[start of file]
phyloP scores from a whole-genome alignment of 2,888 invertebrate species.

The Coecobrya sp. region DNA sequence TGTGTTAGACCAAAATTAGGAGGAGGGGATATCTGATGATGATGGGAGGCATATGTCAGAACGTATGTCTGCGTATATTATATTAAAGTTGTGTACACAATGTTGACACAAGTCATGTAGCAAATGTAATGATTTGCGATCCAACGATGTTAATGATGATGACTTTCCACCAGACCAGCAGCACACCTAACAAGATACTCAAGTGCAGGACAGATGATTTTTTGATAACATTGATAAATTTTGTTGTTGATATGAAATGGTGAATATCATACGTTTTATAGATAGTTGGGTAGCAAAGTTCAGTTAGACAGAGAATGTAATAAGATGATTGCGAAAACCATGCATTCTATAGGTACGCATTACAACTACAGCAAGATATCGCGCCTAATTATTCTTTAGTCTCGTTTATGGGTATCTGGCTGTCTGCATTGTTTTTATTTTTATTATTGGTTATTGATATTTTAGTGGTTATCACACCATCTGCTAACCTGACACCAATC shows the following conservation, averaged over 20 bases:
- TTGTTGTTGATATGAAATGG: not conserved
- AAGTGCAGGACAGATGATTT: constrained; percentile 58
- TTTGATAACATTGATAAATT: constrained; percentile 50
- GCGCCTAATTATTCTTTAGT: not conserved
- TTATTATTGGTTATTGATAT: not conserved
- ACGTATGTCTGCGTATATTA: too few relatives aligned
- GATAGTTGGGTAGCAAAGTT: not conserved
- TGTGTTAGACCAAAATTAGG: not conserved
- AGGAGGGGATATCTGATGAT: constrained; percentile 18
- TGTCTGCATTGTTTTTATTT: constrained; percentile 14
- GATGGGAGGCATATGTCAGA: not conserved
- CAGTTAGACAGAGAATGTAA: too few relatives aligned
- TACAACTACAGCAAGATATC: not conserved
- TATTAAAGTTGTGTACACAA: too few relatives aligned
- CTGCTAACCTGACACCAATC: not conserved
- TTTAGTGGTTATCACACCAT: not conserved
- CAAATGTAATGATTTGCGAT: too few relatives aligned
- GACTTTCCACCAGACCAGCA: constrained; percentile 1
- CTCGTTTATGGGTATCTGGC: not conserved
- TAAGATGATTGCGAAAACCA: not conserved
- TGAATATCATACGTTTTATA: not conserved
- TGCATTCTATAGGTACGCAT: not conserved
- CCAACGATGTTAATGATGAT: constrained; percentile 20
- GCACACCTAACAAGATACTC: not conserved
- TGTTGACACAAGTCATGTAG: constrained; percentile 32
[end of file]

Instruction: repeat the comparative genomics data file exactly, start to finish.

phyloP scores from a whole-genome alignment of 2,888 invertebrate species.

The Coecobrya sp. region DNA sequence TGTGTTAGACCAAAATTAGGAGGAGGGGATATCTGATGATGATGGGAGGCATATGTCAGAACGTATGTCTGCGTATATTATATTAAAGTTGTGTACACAATGTTGACACAAGTCATGTAGCAAATGTAATGATTTGCGATCCAACGATGTTAATGATGATGACTTTCCACCAGACCAGCAGCACACCTAACAAGATACTCAAGTGCAGGACAGATGATTTTTTGATAACATTGATAAATTTTGTTGTTGATATGAAATGGTGAATATCATACGTTTTATAGATAGTTGGGTAGCAAAGTTCAGTTAGACAGAGAATGTAATAAGATGATTGCGAAAACCATGCATTCTATAGGTACGCATTACAACTACAGCAAGATATCGCGCCTAATTATTCTTTAGTCTCGTTTATGGGTATCTGGCTGTCTGCATTGTTTTTATTTTTATTATTGGTTATTGATATTTTAGTGGTTATCACACCATCTGCTAACCTGACACCAATC shows the following conservation, averaged over 20 bases:
- TTGTTGTTGATATGAAATGG: not conserved
- AAGTGCAGGACAGATGATTT: constrained; percentile 58
- TTTGATAACATTGATAAATT: constrained; percentile 50
- GCGCCTAATTATTCTTTAGT: not conserved
- TTATTATTGGTTATTGATAT: not conserved
- ACGTATGTCTGCGTATATTA: too few relatives aligned
- GATAGTTGGGTAGCAAAGTT: not conserved
- TGTGTTAGACCAAAATTAGG: not conserved
- AGGAGGGGATATCTGATGAT: constrained; percentile 18
- TGTCTGCATTGTTTTTATTT: constrained; percentile 14
- GATGGGAGGCATATGTCAGA: not conserved
- CAGTTAGACAGAGAATGTAA: too few relatives aligned
- TACAACTACAGCAAGATATC: not conserved
- TATTAAAGTTGTGTACACAA: too few relatives aligned
- CTGCTAACCTGACACCAATC: not conserved
- TTTAGTGGTTATCACACCAT: not conserved
- CAAATGTAATGATTTGCGAT: too few relatives aligned
- GACTTTCCACCAGACCAGCA: constrained; percentile 1
- CTCGTTTATGGGTATCTGGC: not conserved
- TAAGATGATTGCGAAAACCA: not conserved
- TGAATATCATACGTTTTATA: not conserved
- TGCATTCTATAGGTACGCAT: not conserved
- CCAACGATGTTAATGATGAT: constrained; percentile 20
- GCACACCTAACAAGATACTC: not conserved
- TGTTGACACAAGTCATGTAG: constrained; percentile 32